Login | October 17, 2019

OSU study examines effects of flu, genetic mutation on heart health

KEITH ARNOLD
Special to the Legal News

Published: September 19, 2019

Results of a new Ohio State University study may aid in treatment of flu patients who develop life-threatening heart problems, despite having an otherwise healthy heart.

Published in Proceedings of the National Academy of Sciences, researchers found a link between a genetic mutation, flu and heart irregularities in lab mice.

Mutation of the gene responsible for making a protein critical to human immune response is known to increase the risk of flu hospitalizations and deaths in people, according to the study's author, OSU assistant professor of microbial infection and immunity Jacob Yount.

"By knocking out this gene in mice, and infecting them with various strains of flu, we were able to show that this gene's absence increases the chances of heart abnormalities - decreased heart rate and irregular heartbeat - and death," Yount said. "There's been no known link between this gene and flu-related heart complications until now."

Yount has been interested IFITM3 gene for quite some time and was curious about its role in severe flu - specifically how it might make people sicker and if it was related to heart problems, particularly in those with no previous cardiovascular disease.

"Flu can exacerbate underlying heart disease, but it can also affect the hearts of people who are otherwise healthy, typically in cases where people are so sick with the flu that they've been hospitalized," said Yount.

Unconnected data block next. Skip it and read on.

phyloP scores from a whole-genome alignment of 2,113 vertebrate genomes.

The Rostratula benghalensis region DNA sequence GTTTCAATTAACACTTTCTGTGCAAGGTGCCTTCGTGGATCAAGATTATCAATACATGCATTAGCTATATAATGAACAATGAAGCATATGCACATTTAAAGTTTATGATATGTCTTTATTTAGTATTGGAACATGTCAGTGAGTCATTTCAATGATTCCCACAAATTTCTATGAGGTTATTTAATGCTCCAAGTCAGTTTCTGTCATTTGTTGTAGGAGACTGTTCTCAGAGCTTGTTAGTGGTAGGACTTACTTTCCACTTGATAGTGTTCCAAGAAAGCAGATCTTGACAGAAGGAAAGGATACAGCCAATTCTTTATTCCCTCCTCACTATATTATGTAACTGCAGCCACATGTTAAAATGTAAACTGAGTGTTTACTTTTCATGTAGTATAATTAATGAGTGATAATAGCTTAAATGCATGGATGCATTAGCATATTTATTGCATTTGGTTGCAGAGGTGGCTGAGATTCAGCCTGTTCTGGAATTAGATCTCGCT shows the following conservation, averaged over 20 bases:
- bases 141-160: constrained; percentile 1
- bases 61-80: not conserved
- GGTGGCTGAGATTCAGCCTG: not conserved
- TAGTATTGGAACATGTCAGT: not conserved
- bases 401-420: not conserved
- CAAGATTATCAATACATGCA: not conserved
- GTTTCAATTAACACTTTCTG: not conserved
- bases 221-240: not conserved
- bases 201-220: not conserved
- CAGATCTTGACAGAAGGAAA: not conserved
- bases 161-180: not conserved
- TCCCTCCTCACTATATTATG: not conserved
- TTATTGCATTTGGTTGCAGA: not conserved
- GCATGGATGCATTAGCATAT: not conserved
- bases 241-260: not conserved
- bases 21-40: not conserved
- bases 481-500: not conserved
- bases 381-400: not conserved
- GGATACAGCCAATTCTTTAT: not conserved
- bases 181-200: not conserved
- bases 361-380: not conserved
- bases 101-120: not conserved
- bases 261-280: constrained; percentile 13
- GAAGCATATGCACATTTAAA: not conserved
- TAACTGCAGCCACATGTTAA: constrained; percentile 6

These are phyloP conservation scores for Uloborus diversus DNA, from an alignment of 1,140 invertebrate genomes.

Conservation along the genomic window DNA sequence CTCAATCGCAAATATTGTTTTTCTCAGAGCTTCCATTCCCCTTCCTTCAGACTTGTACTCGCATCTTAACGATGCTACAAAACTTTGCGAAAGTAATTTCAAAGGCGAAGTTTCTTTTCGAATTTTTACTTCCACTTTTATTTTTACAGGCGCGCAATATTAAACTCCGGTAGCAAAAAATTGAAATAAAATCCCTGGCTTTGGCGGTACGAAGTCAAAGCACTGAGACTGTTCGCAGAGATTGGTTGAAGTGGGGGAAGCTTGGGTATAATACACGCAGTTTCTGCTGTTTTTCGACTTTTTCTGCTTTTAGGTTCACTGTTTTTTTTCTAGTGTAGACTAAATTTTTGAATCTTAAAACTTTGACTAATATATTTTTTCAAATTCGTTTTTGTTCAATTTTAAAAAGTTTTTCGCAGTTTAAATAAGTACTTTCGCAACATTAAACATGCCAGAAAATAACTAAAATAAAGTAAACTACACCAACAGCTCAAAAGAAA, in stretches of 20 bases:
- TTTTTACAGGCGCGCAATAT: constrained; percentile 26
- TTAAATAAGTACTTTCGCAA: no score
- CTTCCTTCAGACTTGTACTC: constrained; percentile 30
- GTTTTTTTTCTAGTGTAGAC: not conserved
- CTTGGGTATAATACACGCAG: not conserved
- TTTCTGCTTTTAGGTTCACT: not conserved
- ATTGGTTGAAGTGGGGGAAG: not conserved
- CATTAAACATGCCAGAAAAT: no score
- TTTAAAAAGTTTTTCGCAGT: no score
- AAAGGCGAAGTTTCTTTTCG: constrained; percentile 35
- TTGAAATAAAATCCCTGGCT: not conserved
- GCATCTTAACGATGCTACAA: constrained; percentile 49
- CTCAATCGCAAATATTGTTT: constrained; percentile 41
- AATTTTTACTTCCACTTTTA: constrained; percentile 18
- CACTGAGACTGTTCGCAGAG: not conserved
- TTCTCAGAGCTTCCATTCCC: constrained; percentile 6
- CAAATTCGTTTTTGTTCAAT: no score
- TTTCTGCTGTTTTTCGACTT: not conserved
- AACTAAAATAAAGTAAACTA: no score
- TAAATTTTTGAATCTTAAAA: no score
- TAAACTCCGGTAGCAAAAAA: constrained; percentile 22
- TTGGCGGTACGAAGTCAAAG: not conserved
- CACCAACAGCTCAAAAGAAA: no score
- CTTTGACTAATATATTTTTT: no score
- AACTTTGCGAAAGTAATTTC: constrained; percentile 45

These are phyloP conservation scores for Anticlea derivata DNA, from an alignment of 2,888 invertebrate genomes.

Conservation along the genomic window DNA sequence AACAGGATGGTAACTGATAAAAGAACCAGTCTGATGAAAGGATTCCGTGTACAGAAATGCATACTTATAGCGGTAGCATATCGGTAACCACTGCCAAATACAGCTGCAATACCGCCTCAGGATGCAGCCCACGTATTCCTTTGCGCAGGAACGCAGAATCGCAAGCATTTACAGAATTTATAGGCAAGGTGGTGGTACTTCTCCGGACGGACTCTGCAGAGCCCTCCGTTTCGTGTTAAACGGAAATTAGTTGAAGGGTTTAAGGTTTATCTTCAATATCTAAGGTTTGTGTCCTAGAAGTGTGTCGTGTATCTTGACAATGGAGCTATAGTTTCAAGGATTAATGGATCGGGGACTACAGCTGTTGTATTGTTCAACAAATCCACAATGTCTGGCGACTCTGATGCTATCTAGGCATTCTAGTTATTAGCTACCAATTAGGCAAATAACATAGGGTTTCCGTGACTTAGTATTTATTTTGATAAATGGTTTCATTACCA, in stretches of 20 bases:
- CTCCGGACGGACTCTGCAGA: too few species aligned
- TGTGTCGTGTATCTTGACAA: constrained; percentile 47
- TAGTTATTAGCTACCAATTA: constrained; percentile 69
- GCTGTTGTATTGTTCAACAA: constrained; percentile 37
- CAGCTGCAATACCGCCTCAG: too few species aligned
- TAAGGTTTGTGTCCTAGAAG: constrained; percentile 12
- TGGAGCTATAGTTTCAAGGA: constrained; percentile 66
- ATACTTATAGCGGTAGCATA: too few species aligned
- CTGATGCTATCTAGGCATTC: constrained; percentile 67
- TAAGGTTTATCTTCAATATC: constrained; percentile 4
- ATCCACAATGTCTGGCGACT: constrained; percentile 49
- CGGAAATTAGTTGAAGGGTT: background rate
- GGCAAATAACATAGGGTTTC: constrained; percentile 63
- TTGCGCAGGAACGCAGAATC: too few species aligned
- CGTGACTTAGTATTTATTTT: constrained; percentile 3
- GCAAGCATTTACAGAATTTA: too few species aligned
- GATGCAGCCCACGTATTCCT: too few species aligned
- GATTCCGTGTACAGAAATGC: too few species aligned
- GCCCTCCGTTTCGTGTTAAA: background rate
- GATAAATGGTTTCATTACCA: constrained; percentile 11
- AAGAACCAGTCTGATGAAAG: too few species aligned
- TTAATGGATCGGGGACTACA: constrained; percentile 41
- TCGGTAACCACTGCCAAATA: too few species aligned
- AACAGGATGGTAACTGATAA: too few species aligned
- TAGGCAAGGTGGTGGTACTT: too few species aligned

According to data from the Centers for Disease Control and Prevention, about 8 percent of U.S. residents are sickened with flu each year, with children and older adults the most vulnerable. Depending on the severity of the flu viruses circulating in a given season, an estimated 12,000 to 79,000 people are expected to die each year from flu complications.

"A lot of people have assumed that systemic inflammation from the infection stresses or harms the heart, but this new finding suggests that some people may be genetically predisposed to these complications," Yount said.

Mutations aren't uncommon; previous research has determined about 20 percent of Chinese people and about 4 percent of people of European ancestry have IFITM3 mutations, he added.

Yount's lab is now working on testing experimental therapies in mice.

Research also found a possible explanation for the connections between the gene, flu and heart abnormalities: fibrosis, the buildup of collagen in tissue.

"Too much of this collagen can cause 'bumps in the road' that could disrupt the electrical flow of the heart that could explain the erratic heart rhythms we saw in this experiment," Yount said.

Other Ohio State researchers who worked on the study are Adam Kenney, Temet McMichael, Alexander Imas, Nicholas Chesarino, Lizhi Zhang, Lisa Dorn, Qian Wu, Omar Alfaour, Foued Amari, Min Chen, Ashley Zani, Mahesh Chemudupati, Federica Accornero, Vincenzo Coppola and Murugesan Rajaram.

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